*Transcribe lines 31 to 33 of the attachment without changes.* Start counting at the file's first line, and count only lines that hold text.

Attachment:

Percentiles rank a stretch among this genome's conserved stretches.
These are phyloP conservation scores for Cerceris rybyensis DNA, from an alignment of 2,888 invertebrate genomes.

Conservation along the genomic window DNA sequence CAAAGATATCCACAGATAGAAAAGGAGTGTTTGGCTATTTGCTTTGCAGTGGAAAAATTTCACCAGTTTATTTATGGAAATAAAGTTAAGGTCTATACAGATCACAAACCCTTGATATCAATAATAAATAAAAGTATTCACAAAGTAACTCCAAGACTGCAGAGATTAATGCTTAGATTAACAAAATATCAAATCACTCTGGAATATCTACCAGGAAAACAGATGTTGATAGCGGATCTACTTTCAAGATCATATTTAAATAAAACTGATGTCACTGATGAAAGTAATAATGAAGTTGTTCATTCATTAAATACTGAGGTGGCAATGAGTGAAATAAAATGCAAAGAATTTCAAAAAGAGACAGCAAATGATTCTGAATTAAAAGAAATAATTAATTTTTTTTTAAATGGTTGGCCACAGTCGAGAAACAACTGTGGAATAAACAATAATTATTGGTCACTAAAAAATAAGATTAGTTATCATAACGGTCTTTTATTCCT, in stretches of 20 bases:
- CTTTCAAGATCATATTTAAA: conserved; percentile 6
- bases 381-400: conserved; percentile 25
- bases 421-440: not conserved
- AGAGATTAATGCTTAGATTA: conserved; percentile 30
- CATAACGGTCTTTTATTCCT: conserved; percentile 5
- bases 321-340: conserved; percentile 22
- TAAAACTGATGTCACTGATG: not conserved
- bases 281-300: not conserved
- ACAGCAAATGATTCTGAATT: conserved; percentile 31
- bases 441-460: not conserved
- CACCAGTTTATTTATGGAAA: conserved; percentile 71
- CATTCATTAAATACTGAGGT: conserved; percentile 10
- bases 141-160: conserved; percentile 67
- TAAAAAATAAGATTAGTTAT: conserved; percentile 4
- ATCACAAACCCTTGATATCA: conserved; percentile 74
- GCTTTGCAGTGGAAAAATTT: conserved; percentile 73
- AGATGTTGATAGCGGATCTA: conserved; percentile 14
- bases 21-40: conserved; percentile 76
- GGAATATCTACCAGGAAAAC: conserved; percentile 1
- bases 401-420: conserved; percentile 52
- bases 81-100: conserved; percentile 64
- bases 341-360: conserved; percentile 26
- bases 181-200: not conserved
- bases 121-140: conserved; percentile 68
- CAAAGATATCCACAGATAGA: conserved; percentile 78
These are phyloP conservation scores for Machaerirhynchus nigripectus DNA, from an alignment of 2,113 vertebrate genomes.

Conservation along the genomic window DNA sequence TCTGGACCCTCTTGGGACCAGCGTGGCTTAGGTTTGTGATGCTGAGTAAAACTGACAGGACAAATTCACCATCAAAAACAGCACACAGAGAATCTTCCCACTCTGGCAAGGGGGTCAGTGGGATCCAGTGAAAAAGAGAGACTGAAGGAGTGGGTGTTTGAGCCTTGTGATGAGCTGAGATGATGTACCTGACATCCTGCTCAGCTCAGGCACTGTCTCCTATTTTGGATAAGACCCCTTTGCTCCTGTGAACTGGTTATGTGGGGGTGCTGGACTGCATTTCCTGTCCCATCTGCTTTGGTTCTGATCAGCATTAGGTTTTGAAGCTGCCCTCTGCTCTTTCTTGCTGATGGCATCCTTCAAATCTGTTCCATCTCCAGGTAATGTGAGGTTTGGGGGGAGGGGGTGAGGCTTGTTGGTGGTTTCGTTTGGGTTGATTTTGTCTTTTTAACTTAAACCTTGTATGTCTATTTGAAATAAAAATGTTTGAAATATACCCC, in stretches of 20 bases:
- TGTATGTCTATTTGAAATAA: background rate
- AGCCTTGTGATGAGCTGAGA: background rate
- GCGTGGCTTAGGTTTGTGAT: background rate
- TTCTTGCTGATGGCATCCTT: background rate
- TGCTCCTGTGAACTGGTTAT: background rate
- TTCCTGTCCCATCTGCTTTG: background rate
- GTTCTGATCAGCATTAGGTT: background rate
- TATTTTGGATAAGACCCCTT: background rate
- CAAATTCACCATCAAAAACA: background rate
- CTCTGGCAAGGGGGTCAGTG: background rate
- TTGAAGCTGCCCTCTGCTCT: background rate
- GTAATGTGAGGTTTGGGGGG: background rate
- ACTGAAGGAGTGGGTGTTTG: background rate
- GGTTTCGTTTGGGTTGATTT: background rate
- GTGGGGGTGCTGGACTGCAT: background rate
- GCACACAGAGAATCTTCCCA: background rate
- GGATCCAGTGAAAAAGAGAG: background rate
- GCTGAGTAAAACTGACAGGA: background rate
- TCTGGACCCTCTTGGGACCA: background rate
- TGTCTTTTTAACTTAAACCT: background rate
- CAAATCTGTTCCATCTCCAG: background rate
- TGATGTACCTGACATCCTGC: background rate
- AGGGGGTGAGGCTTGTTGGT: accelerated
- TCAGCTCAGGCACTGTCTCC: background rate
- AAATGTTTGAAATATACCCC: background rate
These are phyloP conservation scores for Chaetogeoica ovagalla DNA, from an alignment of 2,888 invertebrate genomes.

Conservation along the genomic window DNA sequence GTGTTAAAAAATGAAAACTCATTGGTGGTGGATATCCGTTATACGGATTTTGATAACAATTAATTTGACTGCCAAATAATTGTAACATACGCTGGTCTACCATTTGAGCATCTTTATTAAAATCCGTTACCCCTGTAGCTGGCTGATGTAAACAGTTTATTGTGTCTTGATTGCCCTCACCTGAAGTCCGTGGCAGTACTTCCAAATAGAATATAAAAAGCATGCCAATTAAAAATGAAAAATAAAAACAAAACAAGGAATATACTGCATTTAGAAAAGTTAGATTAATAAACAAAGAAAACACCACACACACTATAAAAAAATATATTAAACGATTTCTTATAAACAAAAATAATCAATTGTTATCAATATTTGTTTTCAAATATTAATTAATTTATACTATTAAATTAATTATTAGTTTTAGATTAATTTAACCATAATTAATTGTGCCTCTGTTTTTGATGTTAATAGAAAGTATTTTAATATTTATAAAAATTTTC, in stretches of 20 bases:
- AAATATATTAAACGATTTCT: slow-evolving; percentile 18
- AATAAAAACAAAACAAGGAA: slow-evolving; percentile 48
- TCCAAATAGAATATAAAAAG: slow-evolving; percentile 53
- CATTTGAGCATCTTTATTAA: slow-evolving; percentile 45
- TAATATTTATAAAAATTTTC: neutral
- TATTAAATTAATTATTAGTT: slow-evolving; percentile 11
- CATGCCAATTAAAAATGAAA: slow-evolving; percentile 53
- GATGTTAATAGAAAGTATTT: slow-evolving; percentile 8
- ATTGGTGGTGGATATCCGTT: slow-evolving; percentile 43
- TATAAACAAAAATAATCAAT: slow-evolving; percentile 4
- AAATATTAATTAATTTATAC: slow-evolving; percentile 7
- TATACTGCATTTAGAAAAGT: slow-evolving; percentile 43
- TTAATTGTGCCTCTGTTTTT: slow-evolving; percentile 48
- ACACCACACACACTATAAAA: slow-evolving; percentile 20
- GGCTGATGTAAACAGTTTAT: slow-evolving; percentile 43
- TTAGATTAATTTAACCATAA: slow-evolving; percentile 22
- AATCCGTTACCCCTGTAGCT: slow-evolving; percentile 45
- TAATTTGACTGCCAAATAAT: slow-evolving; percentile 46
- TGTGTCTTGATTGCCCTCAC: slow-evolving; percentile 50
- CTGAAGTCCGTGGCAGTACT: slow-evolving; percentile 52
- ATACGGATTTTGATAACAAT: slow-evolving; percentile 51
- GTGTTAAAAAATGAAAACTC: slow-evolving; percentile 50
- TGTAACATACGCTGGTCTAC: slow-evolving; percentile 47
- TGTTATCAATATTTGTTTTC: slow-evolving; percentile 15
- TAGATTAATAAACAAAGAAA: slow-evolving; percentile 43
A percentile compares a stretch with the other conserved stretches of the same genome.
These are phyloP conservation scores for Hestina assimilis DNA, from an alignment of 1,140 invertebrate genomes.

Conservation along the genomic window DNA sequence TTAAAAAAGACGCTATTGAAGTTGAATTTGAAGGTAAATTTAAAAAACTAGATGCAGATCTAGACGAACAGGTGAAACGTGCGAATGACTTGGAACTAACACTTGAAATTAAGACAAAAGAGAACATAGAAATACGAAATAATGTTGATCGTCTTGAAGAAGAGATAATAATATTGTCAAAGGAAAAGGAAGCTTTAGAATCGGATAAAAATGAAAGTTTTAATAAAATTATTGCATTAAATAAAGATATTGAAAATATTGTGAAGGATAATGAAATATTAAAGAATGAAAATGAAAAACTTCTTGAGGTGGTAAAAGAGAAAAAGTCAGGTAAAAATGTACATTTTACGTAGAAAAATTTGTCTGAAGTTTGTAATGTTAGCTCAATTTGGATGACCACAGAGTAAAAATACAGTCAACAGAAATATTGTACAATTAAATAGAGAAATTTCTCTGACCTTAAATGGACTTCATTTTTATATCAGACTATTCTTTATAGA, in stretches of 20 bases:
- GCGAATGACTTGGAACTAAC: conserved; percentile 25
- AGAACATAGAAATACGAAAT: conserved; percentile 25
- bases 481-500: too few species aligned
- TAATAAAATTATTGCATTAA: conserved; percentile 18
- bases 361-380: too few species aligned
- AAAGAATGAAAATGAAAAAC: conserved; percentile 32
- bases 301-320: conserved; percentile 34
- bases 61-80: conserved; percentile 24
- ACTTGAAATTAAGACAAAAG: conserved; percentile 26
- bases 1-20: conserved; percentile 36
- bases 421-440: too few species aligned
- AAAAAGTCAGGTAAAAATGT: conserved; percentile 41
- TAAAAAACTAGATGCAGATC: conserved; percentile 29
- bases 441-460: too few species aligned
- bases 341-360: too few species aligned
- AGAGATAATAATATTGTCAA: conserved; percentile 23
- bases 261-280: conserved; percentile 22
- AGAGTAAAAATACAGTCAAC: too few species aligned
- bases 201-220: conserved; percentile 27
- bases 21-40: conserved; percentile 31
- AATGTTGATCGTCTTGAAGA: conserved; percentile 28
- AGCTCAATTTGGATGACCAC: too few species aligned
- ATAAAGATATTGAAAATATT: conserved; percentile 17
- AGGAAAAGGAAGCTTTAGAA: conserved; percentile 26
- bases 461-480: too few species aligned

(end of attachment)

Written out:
- TGTATGTCTATTTGAAATAA: background rate
- AGCCTTGTGATGAGCTGAGA: background rate
- GCGTGGCTTAGGTTTGTGAT: background rate